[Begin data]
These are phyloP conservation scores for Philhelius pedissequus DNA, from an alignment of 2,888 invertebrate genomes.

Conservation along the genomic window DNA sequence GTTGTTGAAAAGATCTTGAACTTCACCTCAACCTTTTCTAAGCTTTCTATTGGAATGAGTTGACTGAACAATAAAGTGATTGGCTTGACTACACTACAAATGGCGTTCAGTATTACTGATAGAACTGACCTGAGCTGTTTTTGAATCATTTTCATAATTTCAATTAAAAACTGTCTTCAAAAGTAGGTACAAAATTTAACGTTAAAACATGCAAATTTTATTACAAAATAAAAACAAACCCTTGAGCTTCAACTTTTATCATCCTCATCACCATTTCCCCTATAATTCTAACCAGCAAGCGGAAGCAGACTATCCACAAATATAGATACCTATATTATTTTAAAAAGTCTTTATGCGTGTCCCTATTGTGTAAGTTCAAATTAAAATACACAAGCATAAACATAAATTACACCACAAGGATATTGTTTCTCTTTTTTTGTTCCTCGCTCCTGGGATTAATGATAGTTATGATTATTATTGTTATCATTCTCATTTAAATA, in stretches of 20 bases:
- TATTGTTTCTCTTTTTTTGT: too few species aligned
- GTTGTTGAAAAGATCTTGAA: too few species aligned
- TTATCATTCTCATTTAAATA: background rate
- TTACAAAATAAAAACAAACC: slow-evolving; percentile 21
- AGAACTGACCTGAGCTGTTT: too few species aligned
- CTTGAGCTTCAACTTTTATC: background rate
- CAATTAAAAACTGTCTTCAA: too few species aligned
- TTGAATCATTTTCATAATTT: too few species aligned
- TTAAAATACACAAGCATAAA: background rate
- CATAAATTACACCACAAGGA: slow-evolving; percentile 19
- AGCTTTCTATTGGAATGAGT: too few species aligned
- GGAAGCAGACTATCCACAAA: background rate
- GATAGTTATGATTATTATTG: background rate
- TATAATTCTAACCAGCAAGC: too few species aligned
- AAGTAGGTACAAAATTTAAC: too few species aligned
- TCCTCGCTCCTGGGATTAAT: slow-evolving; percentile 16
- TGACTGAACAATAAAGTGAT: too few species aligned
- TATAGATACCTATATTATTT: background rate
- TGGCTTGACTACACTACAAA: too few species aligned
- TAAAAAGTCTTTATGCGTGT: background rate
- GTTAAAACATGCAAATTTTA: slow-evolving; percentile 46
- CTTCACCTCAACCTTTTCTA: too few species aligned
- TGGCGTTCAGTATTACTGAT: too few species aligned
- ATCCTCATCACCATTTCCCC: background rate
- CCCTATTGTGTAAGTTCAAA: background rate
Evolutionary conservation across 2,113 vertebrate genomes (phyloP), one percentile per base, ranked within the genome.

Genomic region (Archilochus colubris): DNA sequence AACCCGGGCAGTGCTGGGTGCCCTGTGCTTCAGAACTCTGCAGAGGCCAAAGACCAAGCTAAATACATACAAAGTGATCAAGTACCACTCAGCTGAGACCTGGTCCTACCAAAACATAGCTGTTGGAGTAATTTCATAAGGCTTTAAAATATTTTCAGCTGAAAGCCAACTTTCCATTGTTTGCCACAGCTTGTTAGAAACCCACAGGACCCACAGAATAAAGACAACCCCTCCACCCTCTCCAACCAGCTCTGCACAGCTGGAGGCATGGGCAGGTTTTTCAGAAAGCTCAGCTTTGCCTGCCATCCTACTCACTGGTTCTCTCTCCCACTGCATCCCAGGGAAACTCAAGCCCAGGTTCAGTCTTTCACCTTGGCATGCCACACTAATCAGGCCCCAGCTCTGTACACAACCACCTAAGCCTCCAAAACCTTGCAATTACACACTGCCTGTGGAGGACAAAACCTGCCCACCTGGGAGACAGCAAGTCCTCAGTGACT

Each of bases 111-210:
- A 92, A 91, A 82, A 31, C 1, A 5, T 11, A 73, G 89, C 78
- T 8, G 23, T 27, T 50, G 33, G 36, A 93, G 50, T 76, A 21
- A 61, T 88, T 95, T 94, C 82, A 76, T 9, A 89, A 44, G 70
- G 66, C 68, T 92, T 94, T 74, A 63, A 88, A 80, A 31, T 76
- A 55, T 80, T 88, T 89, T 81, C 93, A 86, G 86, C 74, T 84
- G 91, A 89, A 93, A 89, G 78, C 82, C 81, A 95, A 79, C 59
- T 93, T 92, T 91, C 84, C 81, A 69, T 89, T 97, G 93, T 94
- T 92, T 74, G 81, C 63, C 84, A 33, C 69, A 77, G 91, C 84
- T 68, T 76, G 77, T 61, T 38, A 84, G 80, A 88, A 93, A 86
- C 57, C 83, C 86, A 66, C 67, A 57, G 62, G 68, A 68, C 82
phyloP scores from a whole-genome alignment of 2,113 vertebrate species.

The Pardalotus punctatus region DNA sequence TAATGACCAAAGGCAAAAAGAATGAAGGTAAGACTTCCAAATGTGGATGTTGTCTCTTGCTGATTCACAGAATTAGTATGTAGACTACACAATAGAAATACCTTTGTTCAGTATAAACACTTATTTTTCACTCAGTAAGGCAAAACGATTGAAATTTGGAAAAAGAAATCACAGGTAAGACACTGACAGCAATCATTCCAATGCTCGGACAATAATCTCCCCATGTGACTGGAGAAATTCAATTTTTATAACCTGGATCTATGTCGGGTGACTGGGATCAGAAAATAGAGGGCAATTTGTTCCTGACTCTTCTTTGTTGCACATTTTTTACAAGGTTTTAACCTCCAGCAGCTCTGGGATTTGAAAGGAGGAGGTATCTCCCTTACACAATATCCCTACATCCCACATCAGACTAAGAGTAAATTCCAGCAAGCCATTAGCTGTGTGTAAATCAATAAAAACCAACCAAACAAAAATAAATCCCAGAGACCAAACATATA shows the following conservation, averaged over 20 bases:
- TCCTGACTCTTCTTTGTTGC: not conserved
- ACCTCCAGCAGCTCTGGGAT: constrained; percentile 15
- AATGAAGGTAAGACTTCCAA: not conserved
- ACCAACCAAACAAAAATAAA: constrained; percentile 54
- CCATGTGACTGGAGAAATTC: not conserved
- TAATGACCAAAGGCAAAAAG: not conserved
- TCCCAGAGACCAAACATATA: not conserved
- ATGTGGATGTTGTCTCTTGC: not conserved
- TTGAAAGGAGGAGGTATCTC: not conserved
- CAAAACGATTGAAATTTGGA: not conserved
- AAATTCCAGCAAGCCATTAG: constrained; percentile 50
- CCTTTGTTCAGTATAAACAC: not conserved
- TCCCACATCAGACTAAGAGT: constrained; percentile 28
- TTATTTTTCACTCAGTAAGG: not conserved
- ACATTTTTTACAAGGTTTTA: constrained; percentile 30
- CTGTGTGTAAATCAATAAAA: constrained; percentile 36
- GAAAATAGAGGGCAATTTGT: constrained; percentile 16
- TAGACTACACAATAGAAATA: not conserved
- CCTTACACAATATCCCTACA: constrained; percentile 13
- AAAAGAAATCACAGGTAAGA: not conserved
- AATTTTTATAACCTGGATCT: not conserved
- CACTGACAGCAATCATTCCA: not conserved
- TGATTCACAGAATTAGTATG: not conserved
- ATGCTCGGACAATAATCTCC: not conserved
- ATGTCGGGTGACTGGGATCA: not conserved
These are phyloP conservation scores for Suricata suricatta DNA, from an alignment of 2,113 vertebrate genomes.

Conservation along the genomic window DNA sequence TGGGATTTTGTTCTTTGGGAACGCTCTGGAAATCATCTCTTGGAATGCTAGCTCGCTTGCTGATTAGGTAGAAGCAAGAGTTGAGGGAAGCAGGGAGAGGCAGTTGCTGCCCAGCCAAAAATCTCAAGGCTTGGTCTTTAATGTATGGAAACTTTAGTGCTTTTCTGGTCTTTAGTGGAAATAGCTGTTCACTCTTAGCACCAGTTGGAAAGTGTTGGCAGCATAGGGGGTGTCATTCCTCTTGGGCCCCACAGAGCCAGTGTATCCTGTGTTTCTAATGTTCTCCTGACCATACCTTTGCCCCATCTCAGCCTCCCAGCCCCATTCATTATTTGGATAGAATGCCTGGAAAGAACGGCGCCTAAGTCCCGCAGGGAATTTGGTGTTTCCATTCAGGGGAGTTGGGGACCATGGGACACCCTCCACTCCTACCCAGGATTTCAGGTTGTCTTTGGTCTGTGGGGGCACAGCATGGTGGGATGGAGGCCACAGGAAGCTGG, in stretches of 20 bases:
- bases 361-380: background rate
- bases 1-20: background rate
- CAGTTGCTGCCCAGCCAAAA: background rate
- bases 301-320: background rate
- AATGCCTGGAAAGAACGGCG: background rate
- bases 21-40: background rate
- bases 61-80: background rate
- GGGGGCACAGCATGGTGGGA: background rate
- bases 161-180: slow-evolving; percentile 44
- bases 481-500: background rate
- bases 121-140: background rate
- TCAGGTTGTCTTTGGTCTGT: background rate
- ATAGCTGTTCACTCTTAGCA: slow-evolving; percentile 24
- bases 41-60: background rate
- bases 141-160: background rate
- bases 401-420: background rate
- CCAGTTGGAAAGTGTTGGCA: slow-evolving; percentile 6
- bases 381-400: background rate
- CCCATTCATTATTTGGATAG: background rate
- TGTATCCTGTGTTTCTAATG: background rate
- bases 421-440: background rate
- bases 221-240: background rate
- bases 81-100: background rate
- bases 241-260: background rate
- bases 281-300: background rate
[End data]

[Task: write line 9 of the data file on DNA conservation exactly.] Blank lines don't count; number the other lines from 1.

- CAATTAAAAACTGTCTTCAA: too few species aligned